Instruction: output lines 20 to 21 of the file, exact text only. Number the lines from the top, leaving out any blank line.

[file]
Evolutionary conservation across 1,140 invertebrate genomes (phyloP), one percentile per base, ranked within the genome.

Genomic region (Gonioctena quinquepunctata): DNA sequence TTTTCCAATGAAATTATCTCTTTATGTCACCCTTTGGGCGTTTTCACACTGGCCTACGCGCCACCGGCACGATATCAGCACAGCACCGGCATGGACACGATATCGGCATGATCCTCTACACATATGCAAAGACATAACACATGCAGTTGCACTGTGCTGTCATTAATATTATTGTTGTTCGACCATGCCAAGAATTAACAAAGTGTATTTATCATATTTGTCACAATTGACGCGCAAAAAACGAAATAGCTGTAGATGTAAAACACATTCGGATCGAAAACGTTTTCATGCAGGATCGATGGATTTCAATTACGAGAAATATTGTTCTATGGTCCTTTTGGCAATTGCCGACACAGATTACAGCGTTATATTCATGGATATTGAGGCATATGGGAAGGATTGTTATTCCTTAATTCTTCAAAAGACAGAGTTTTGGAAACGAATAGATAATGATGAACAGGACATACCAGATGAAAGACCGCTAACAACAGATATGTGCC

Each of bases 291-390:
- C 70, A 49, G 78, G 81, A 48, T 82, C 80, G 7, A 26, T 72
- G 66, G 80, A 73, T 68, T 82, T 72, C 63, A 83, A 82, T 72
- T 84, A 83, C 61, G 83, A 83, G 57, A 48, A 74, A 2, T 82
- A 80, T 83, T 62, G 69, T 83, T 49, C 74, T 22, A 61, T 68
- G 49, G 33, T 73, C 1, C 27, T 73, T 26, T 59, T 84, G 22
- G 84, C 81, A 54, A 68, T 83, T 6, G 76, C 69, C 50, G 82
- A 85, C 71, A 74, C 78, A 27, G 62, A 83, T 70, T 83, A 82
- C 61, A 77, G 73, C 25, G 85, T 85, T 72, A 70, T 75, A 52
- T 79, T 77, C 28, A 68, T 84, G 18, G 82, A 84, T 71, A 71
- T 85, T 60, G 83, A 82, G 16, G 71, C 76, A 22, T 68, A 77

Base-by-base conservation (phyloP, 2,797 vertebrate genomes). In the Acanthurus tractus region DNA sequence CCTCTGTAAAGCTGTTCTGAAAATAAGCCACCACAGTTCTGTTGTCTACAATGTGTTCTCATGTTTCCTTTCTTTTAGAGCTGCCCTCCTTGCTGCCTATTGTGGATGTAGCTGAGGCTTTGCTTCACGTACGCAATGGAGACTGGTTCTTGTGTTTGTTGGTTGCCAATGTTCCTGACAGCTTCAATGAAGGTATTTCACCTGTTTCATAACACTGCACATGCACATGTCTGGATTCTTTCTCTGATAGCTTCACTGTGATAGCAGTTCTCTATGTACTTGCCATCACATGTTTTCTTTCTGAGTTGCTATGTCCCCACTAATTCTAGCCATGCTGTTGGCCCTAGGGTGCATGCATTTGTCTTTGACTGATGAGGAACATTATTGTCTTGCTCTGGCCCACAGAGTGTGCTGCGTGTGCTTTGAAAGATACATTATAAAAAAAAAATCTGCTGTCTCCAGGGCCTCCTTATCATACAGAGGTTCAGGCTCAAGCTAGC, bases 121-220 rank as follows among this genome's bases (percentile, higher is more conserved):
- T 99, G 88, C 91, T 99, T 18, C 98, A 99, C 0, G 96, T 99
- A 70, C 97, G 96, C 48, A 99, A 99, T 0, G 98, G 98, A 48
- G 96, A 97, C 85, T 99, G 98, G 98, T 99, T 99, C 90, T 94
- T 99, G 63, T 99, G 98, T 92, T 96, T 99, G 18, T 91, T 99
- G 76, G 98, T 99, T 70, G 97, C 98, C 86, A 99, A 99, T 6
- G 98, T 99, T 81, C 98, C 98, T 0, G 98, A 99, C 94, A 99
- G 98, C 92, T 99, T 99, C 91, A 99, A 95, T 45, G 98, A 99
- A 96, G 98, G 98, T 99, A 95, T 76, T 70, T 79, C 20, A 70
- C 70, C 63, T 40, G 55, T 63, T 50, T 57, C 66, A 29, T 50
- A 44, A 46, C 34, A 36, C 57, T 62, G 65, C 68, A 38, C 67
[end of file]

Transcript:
- G 98, T 99, T 81, C 98, C 98, T 0, G 98, A 99, C 94, A 99
- G 98, C 92, T 99, T 99, C 91, A 99, A 95, T 45, G 98, A 99